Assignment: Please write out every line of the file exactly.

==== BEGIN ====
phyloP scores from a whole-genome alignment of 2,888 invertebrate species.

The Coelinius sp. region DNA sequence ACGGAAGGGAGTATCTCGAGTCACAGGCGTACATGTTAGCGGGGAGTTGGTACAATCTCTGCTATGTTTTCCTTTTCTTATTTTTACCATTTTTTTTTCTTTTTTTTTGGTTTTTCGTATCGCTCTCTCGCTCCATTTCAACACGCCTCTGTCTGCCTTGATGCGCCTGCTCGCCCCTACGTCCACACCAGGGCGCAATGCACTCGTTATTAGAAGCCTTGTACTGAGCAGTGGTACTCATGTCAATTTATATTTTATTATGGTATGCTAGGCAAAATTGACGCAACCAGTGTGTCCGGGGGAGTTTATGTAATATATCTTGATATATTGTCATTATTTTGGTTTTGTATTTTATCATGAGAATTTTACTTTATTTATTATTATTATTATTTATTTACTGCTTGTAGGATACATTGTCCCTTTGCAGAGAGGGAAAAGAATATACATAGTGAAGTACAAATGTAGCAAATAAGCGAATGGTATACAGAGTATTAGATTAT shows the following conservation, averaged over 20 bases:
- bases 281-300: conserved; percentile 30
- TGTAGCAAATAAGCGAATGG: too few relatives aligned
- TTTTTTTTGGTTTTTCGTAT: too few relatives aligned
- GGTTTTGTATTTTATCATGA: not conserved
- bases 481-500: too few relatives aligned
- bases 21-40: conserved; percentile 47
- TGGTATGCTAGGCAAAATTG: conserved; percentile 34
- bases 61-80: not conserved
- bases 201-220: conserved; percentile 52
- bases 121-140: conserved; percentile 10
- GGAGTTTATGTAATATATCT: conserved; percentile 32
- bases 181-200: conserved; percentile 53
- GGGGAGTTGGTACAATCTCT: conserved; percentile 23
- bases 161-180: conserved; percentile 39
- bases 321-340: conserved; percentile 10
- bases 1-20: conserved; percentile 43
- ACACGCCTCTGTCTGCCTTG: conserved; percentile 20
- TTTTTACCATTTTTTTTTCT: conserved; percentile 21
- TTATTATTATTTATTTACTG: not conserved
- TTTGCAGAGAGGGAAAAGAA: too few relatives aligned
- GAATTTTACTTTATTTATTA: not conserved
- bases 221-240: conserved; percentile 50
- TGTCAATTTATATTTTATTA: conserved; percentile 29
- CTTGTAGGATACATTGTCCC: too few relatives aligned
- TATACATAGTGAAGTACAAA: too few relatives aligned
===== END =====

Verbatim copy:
phyloP scores from a whole-genome alignment of 2,888 invertebrate species.

The Coelinius sp. region DNA sequence ACGGAAGGGAGTATCTCGAGTCACAGGCGTACATGTTAGCGGGGAGTTGGTACAATCTCTGCTATGTTTTCCTTTTCTTATTTTTACCATTTTTTTTTCTTTTTTTTTGGTTTTTCGTATCGCTCTCTCGCTCCATTTCAACACGCCTCTGTCTGCCTTGATGCGCCTGCTCGCCCCTACGTCCACACCAGGGCGCAATGCACTCGTTATTAGAAGCCTTGTACTGAGCAGTGGTACTCATGTCAATTTATATTTTATTATGGTATGCTAGGCAAAATTGACGCAACCAGTGTGTCCGGGGGAGTTTATGTAATATATCTTGATATATTGTCATTATTTTGGTTTTGTATTTTATCATGAGAATTTTACTTTATTTATTATTATTATTATTTATTTACTGCTTGTAGGATACATTGTCCCTTTGCAGAGAGGGAAAAGAATATACATAGTGAAGTACAAATGTAGCAAATAAGCGAATGGTATACAGAGTATTAGATTAT shows the following conservation, averaged over 20 bases:
- bases 281-300: conserved; percentile 30
- TGTAGCAAATAAGCGAATGG: too few relatives aligned
- TTTTTTTTGGTTTTTCGTAT: too few relatives aligned
- GGTTTTGTATTTTATCATGA: not conserved
- bases 481-500: too few relatives aligned
- bases 21-40: conserved; percentile 47
- TGGTATGCTAGGCAAAATTG: conserved; percentile 34
- bases 61-80: not conserved
- bases 201-220: conserved; percentile 52
- bases 121-140: conserved; percentile 10
- GGAGTTTATGTAATATATCT: conserved; percentile 32
- bases 181-200: conserved; percentile 53
- GGGGAGTTGGTACAATCTCT: conserved; percentile 23
- bases 161-180: conserved; percentile 39
- bases 321-340: conserved; percentile 10
- bases 1-20: conserved; percentile 43
- ACACGCCTCTGTCTGCCTTG: conserved; percentile 20
- TTTTTACCATTTTTTTTTCT: conserved; percentile 21
- TTATTATTATTTATTTACTG: not conserved
- TTTGCAGAGAGGGAAAAGAA: too few relatives aligned
- GAATTTTACTTTATTTATTA: not conserved
- bases 221-240: conserved; percentile 50
- TGTCAATTTATATTTTATTA: conserved; percentile 29
- CTTGTAGGATACATTGTCCC: too few relatives aligned
- TATACATAGTGAAGTACAAA: too few relatives aligned